four in 10 Republicans (42 percent) support banning concealed carry in sensitive public areas.
Six in 10 of each of these groups, however, are opposed to prohibiting permit holders from
keeping a loaded firearm in their car.

“Throughout our five decades of polling, New Jerseyans, on the whole, have always been
supportive of firearm restrictions and regulations,” said Ashley Koning, an assistant research
professor and director of the Eagleton Center for Public Interest Polling (ECPIP) at Rutgers
University–New Brunswick. “As New Jerseyans witnessed at least four mass shootings
nationally while this poll was being conducted, and on the heels of multiple active shooter
scares throughout the Garden State in recent months, this sentiment remains strong. Even if
New Jersey’s recent firearm legislation ultimately works its way to the U.S. Supreme Court,
public opinion has already chosen sides.”

One in five New Jerseyans report some sort of firearm being kept in or around their home.

Republicans (32 percent), men (26 percent), people 35 to 49 years old (25 percent), those in
households making $150,000 or more annually (32 percent) and those living in the exurban (28
percent), southwestern (28 percent), or the Jersey Shore (25 percent) areas of the state are all
more likely to live in a household with firearms.

Results are from a statewide poll of 1,002 adults contacted by live interviewers on landlines and
cell phones from April 27 to May 5. The full sample has a margin of error of +/- 3.6 percentage
points.

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3 responses to “Rutgers Poll: Majority of New Jerseyans Disagree With Supreme Court’s Concealed Carry Decision”

  1. Once again, the Rutgers-Eagleton poll is a Left-wing Democrat poll with a large swath of the polling being calls to Democrats. Can’t go by these polls. They mean nothing. When 40% of the New Jersey population has at least one (1) firearm, I am sure that this is not reflected in the poll.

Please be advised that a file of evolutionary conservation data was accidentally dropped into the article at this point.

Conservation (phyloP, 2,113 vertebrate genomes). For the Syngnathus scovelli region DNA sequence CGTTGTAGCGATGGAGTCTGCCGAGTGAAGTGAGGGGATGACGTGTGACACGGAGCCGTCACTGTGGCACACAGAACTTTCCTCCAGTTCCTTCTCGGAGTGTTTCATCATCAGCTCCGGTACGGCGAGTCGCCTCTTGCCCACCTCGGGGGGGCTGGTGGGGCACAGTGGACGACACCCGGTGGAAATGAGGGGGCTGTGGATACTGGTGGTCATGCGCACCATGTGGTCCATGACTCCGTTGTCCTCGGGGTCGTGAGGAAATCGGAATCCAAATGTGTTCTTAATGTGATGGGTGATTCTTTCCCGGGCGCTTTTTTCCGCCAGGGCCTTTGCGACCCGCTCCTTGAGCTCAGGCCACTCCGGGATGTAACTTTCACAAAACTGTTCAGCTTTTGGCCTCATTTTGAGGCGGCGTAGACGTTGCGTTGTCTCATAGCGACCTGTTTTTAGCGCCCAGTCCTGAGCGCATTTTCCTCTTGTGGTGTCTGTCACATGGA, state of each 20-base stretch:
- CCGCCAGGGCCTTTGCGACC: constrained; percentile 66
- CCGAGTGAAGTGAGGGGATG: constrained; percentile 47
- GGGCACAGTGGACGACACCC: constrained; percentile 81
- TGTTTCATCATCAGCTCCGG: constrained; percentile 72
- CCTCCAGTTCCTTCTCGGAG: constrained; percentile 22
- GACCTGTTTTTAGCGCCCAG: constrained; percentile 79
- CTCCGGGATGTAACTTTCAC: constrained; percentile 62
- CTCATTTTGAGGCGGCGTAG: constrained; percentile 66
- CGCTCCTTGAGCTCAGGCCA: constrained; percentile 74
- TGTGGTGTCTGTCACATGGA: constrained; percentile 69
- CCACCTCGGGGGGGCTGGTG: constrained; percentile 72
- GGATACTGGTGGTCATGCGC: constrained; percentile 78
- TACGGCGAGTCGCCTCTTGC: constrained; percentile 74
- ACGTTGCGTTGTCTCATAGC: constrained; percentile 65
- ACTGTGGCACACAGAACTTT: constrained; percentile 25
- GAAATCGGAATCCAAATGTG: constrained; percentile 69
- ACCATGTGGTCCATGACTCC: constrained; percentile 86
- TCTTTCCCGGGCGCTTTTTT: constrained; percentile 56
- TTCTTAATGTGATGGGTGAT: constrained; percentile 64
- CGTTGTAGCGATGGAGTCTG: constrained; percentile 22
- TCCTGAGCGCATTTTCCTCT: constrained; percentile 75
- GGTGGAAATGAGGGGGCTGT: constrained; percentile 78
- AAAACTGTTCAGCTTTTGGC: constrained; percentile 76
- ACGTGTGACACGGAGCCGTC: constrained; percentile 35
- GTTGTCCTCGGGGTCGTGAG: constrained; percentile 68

This is further evidenced by the following statement above:

    “Throughout our five decades of polling, New Jerseyans, on the whole, have always been
    supportive of firearm restrictions and regulations,” said Ashley Koning, an assistant research
    professor and director of the Eagleton Center for Public Interest Polling (ECPIP) at Rutgers
    University–New Brunswick. “As New Jerseyans witnessed at least four mass shootings
    nationally while this poll was being conducted, and on the heels of multiple active shooter
    scares throughout the Garden State in recent months, this sentiment remains strong. Even if
    New Jersey’s recent firearm legislation ultimately works its way to the U.S. Supreme Court,
    public opinion has already chosen sides.”

    People don’t rely on polls to do business or assert their rights in New Jersey. Only the government relies upon skewed polls to make negative decisions AGAINST New Jerseyans. Hence, the high property taxes. Government uses polls to say New Jerseyans want good education for children, so we have high property taxes (linked to education taxes) when there are alternatives (income taxes where everyone pays their FAIR SHARE).

    The U.S. Supreme Court and Federal Court are correct. You just can’t eliminate a CONSTITUTIONAL RIGHT based on some amorphous poll; a poll that has been a LEFTIST Polling system from a LEFTIST RUN UNIVERSITY and polling business for decades.

    Only the Mainstream Leftist Media and Leftist Governments rely on surreptitious polls to push their far-out agendas that ultimately infringe on everyone’s rights.

  2. N.J. is a lost cause. Its not guns that kill people, its the people using the gun that kills. A gun is a tool. Nothing more.